Roma, 18 aprile 2022
Dear R. ~
It’s been a while since writing you. I’ve been feeling strangely nostalgic these days and have been reflecting on the last two years. It’s not that I miss them, they were hard times and of course I wish they had never come to pass. They were extraordinary times, I have no other way of putting it, and it continues to be so. I think what is happening is that I am finally adjusting to things, am finally able to pause and look back for a bit. Perhaps seeing so many signs of normalcy (even if things aren’t totally normal yet) indicates that we are truly transitioning out of Pandemical Times. I hope so.
I think it’s easier to notice change in a city that is a tourist destination. Tourist flow is an obvious marker. Tourists are like the tide, they come and go more or less according to a schedule. In Summer the city swells with visitors and in Winter the numbers diminish. The streets of Rome are packed with people today. This whole week the city has been brimming with tourists, practically at pre-pandemic levels. Rome has always belonged to everybody: visitors, pilgrims, immigrants, and Romans alike. Everyone is welcome. And so I feel a bit selfish to complain about how crowded it is. It was so shocking to witness Rome come to a stand-still. Unfathomable. And yet. Those were remarkable days when Rome was empty. It was a luxury to roam the streets and not see anybody for blocks and blocks. Having the city all to yourself was like holding a snowflake, a suspended ice crystal destined for you.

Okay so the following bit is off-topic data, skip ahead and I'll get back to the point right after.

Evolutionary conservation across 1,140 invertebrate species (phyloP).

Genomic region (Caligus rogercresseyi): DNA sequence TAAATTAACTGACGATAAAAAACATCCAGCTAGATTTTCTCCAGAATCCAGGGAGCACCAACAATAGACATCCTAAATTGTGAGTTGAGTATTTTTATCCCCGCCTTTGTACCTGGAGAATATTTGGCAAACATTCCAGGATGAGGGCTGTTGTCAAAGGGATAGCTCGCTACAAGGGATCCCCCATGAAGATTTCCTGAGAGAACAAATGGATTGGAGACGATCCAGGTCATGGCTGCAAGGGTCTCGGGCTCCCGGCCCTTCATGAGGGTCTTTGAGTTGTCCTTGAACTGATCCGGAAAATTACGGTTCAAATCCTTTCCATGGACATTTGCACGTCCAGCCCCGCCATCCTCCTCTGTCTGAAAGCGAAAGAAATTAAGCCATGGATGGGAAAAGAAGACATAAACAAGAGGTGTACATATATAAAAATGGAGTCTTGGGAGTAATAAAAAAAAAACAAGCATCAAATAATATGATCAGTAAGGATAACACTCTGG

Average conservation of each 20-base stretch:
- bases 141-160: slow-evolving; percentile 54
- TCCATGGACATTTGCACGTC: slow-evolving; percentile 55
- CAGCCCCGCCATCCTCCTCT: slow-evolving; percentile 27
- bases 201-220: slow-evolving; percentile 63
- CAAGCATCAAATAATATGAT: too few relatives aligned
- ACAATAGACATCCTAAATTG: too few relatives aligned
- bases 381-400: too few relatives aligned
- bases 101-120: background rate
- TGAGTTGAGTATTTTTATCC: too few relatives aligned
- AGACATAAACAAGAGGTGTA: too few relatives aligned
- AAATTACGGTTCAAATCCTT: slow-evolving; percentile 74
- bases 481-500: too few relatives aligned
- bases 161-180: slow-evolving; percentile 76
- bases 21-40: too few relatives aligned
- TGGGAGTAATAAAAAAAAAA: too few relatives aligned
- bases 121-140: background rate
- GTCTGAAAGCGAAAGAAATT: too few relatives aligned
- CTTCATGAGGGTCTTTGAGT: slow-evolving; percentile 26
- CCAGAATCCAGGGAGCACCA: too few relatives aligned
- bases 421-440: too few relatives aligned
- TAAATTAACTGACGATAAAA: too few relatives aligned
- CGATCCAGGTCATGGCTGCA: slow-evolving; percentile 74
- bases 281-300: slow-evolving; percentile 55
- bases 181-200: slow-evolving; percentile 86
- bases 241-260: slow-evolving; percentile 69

Easter this year was celebrated without restrictions. We were in lockdown for the last two Easters and everything was closed down, from places of worship to museums, everything was closed down, except for essential services of course. Pope Francis presided over the Via Crucis at the Colosseum on Good Friday and 10,000 people attended. On Easter Sunday he celebrated Mass at St. Peter’s Square for around 50,000 people. That’s a lot of people! It feels momentous and the numbers of people gathering serves as a milestone for how far we’ve come. Two years ago we were counting lives lost.
These last few days I’ve spent a lot of time going through photos from the last two years and reflecting on the story they tell. My last two outings before the First Lockdown in March 2020 were to see the Raffaello exhibit at the Quirinale and then the next day to Saint Peter’s Basilica. I hadn’t been to the Basilica for many years because I just didn’t want to stand in the long lines to get in. Hearing that there were no lines, and unaware of what was coming next of course, H. and I went running to the Vatican. I only have three pictures from that day. I think I was so stunned to see it completely empty that I hardly reached for my camera. It was just us and the stone Apostles topping the façade. The greyish green dome rose up behind them and everything was so still and symmetrical that for a moment I thought I was looking at a postcard. It was both beautiful and eery. I remember that outing so vividly but the only evidence of that day are three photos. There is a selfie of me and H. in a completely empty St. Peter’s Square, I’m looking in one direction he’s looking in the other and now it seems almost like a premonition of what was to come, both of us vigilant. Of course there’s the requisite photo of the Basilica. It’s not even very good, it’s off-kilter as if I took it furtively, on the sly, in a rush. I wish I had taken the time to take it properly. Silly regrets. The last photo I have of that day is of Michelangelo’s Pietà. It was an easy shot with no one there blocking the view. I could have taken thousands. Instead, I put my phone away and just stood there. I remember my eye being drawn down to the Virgin’s bare foot peeking out from under her white marble robe, and then I burst into tears. I pulled up that photo on Good Friday. It seemed fitting.
It is Spring and the sun is out. The azaleas have already been set out on the Spanish Steps for the season. I welcome the renewal to come.
Will you be coming to visit soon? Wish you were here.
P. S. I’ve enclosed a photo of St. Peter’s Basilica from that day